North Shore – Days 32-34

Life reared its insistent little head this past weekend and took me away from the project for a couple of days. Once I got back, it was clear what had to happen next – the runways needed to be finished. I had been putting this part off because I knew it’d require some experimentation and a lot of pixel pushing and many FS reloads before I got it right. The runway at Plum Island is, to put it mildly, distressed. Winters are tough in Massachusetts, and the cycle of freeze/thaw/freeze wreaks havoc on the asphalt. As a result, the surface is a maze of patches and cracks. It gives it character, no doubt about that, but it makes it tough to model convincingly in the simulator. The final surface is composed of four layers; a base asphalt that has the close-up detailing baked in, a semi-transparent overlay from the actual aerial photo to give the color and tone shifts along the pavement, a layer of markings such as rwy designators and centerlines, and a layer of cracks and patches. Here’s what you get for all that:

Looking down on the field from the air, it’s easy to tell where you are…

Okay, this is one of my favorite details because of the story that goes with it. Apparently, the previous owner of the airfield got into a property dispute with the current owner (I’m hazy on the details), and as a result, he claims the last 400′ of the runway as his property. Look beyond the runway 28 designator, and you’ll see a fence cutting across the runway. Beyond the fence is obviously not usable runway, and in the final version you’ll see RV’s parked right on the tarmac, just daring some hapless pilot to clip ’em.

This parking lot beyond the fence used to be the end of the runway, and you can still make out the old 28 designator, now faded with age, at the far end.

Major modeling is complete, and I’m off on a host of tiny details now. Look for a notice soon that beta testing has begun!

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4 responses to “North Shore – Days 32-34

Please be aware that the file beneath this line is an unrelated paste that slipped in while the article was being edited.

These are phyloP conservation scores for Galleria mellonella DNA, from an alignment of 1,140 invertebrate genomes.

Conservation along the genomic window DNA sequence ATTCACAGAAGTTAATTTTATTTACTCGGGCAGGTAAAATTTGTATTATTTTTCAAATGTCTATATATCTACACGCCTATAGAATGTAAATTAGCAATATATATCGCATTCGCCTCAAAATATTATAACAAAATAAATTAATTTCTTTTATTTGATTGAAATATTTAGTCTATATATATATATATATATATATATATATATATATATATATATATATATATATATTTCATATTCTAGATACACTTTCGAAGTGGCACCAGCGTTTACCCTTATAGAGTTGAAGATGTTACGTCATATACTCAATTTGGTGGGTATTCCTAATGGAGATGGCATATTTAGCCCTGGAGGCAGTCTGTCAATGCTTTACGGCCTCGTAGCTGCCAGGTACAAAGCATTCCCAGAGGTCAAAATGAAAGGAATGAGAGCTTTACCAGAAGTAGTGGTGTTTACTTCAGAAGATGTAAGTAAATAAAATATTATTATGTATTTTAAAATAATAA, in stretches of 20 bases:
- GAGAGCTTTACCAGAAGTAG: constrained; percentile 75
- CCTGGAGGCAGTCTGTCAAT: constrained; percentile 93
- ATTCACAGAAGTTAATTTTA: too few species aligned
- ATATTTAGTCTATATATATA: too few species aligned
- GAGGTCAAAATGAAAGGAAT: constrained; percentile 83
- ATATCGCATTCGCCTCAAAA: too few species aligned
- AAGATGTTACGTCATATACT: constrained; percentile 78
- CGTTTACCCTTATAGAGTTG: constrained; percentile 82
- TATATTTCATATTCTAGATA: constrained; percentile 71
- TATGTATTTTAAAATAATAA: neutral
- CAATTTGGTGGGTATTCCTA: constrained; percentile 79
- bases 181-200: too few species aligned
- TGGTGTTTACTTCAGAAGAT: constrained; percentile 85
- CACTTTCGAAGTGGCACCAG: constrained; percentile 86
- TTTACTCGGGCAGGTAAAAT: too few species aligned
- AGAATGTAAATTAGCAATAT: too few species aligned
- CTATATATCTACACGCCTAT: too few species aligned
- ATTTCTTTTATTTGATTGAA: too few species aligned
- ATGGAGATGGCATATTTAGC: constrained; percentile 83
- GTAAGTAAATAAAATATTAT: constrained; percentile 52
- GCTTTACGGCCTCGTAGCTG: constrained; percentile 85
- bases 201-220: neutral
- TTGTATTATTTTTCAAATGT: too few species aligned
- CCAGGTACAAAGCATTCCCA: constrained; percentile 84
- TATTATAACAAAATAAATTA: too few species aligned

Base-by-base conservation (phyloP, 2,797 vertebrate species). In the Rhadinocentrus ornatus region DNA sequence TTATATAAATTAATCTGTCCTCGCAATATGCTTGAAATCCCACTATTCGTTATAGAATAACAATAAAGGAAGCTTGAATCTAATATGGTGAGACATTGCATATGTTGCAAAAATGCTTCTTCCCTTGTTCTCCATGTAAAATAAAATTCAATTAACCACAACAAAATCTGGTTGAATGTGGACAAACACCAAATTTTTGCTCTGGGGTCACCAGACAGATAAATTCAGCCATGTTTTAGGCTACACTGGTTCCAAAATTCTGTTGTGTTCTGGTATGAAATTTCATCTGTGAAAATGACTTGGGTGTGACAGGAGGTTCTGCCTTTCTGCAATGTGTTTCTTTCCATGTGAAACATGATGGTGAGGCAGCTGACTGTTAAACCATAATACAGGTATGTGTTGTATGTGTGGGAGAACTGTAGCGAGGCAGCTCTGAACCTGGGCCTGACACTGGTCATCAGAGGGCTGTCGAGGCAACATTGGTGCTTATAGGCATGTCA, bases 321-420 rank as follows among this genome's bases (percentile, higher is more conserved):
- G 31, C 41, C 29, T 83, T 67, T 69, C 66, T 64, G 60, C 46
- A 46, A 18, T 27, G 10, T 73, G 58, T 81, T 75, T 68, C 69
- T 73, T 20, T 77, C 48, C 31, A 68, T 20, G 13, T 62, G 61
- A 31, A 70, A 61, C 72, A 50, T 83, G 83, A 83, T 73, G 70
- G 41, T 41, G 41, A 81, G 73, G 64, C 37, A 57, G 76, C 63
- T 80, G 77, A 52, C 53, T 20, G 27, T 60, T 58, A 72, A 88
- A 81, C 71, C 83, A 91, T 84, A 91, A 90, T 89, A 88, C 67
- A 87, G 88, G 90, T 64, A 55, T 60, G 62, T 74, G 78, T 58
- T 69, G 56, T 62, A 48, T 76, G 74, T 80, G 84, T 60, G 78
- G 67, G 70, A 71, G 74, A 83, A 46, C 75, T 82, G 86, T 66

1. The runway work is a piece of art. You captured it perfectly. Hooray!
    To straighten out the ownershio, it has always been owned by the New England Antiquities. It was operated by a FBO named Hordon for 34 years.
    He and NEA had a difference in opinion so he was kicked out of the airport. But he claimed the last 400 feet of the runway as being part of his property, the twin gabled house at the end of the runway. But since he hasn’t paid taxes on the property for 17 years, technically the city now owns the property. NEA has to get the city to take action and then NEA can claim the rest of the runway, making it it’s full 2800 feet.
    Plum Island Airport only exists today because of a great deal of love and attention given by a great many people.
    However, since the airport is privately owned, it cannot get FAA funds to pave the runway. So until they find a paving contracter with a surplus of hot top, I’m afrraid it will stay as it is.

  2. This looks awesome Bill. I’d love this technique to be used by more designers. Is it a trade secret or would you be willing to write a small tutorial for sim pilot magazine?
    Love your work!

  3. No secrets to it, Christian. I learned all I know about this technique from studying the various FS design forums. I’d be happy to write up an article on it for you when I’m done. How many words are we talking about?

  4. Thanks for clarifying the dispute over that last 400′ of tarmac, Helldiver. As a passer-through who spent a grand total of an hour at the field, I’m not up on the local lore. Thankfully I’ve got old salts like you who know the score.

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